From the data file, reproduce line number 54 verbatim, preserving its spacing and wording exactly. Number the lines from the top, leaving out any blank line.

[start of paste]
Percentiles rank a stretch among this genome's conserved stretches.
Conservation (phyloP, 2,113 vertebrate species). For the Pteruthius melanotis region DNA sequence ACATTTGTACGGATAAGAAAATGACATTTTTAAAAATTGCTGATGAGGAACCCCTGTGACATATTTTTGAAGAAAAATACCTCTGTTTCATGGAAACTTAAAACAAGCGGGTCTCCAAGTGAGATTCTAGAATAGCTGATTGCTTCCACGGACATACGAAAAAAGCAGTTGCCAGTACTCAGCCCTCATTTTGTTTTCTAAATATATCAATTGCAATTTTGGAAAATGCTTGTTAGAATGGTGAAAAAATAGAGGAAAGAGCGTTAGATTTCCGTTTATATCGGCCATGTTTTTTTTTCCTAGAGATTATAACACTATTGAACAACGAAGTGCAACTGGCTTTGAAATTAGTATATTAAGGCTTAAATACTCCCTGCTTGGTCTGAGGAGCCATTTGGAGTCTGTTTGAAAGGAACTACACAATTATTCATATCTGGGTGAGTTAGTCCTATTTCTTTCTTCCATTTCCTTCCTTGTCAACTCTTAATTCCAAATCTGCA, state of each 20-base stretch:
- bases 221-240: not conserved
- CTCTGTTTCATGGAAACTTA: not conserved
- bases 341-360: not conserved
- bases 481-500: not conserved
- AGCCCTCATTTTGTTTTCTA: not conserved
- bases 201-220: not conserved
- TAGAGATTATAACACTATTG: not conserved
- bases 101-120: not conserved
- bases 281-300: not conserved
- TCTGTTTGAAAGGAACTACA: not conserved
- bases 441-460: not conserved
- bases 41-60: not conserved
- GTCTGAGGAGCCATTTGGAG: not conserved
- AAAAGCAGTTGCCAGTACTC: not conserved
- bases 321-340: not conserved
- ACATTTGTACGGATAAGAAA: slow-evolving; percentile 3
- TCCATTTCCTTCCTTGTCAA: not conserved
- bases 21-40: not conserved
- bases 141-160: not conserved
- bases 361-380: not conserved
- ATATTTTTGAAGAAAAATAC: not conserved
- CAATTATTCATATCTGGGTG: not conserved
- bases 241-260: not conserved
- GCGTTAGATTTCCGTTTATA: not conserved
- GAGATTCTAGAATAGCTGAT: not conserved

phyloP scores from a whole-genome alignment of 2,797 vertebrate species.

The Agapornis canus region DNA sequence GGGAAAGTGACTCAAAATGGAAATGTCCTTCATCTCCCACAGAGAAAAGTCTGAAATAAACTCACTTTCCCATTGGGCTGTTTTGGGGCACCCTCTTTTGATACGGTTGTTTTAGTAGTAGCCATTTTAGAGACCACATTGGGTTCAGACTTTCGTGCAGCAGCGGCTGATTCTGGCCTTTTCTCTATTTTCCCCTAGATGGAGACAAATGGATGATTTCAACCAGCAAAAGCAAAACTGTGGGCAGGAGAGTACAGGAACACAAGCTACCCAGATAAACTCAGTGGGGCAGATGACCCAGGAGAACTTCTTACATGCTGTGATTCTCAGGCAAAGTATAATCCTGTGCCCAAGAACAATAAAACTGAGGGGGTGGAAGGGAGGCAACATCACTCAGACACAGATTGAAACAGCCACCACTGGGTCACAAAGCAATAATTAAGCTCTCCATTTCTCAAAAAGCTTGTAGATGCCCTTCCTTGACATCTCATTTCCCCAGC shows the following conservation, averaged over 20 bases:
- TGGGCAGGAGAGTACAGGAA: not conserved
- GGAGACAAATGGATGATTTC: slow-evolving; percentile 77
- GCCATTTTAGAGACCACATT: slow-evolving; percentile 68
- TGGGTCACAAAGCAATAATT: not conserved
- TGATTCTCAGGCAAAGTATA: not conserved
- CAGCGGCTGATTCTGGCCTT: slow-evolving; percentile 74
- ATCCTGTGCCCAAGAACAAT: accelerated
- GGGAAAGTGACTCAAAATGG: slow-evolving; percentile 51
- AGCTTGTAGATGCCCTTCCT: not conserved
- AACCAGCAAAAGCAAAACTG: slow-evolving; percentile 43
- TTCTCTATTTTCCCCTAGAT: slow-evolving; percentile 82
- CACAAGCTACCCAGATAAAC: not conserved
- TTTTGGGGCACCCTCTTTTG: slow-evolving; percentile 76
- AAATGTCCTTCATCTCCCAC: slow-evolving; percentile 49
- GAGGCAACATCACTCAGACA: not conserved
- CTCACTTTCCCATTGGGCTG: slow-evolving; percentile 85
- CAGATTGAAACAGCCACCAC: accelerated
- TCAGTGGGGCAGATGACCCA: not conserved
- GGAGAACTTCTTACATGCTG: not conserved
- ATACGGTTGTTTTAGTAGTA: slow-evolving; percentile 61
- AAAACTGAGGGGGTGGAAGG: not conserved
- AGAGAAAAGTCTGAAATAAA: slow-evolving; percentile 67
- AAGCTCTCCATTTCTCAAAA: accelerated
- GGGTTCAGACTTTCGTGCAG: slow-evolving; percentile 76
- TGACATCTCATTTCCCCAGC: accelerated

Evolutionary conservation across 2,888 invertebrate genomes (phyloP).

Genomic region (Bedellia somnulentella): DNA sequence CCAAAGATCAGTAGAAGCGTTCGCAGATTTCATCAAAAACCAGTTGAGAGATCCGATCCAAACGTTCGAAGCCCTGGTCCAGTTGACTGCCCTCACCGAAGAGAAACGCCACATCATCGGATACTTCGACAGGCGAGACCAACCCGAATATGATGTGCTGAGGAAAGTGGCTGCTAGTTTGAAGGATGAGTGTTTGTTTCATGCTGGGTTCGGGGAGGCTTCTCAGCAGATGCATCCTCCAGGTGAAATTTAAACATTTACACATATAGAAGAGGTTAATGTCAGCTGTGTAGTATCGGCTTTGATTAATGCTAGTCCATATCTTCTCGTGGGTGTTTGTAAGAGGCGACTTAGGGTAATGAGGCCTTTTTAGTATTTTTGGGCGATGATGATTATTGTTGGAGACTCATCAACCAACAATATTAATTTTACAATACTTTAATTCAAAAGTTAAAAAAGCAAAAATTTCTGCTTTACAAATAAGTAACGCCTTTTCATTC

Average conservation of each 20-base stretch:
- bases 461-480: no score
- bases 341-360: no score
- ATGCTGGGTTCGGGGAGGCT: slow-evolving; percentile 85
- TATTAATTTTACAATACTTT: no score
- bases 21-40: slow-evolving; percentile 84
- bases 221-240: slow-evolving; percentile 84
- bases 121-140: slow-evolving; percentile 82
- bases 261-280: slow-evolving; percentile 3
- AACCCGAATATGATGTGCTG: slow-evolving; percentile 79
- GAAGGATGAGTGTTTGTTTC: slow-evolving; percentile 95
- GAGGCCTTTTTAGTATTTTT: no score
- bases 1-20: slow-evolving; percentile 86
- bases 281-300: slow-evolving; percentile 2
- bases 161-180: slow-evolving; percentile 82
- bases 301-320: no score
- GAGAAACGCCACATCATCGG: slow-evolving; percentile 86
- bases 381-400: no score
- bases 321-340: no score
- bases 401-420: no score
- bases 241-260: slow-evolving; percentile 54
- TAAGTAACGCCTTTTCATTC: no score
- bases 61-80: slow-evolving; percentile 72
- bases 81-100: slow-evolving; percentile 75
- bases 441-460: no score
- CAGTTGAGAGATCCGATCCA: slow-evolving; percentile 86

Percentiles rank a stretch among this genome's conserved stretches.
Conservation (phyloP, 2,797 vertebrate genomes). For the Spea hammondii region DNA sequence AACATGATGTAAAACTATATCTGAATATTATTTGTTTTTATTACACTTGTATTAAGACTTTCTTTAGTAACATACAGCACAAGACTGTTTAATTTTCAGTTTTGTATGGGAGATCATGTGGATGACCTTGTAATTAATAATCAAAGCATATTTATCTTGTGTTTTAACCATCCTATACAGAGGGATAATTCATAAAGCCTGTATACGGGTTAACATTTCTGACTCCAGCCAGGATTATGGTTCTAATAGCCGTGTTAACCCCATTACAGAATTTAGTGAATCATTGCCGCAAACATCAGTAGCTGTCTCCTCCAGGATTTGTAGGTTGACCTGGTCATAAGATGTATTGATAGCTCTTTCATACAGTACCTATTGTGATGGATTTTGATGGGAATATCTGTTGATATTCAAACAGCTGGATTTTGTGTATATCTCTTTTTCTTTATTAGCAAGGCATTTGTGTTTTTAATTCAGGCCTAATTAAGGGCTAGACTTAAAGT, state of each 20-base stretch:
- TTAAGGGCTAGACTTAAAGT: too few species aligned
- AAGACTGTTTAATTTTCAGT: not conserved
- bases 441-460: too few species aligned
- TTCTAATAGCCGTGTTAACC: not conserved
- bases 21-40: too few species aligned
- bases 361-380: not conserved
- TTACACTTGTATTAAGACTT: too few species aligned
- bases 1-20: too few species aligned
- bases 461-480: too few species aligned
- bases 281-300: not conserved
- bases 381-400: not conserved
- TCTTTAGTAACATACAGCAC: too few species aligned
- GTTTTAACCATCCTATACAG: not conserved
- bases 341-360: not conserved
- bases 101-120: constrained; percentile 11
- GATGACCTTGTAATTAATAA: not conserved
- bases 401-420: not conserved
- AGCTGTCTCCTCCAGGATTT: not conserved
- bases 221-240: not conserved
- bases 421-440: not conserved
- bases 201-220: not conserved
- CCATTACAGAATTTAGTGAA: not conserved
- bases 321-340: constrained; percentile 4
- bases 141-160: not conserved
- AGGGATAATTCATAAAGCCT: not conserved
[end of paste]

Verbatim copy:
- TGACATCTCATTTCCCCAGC: accelerated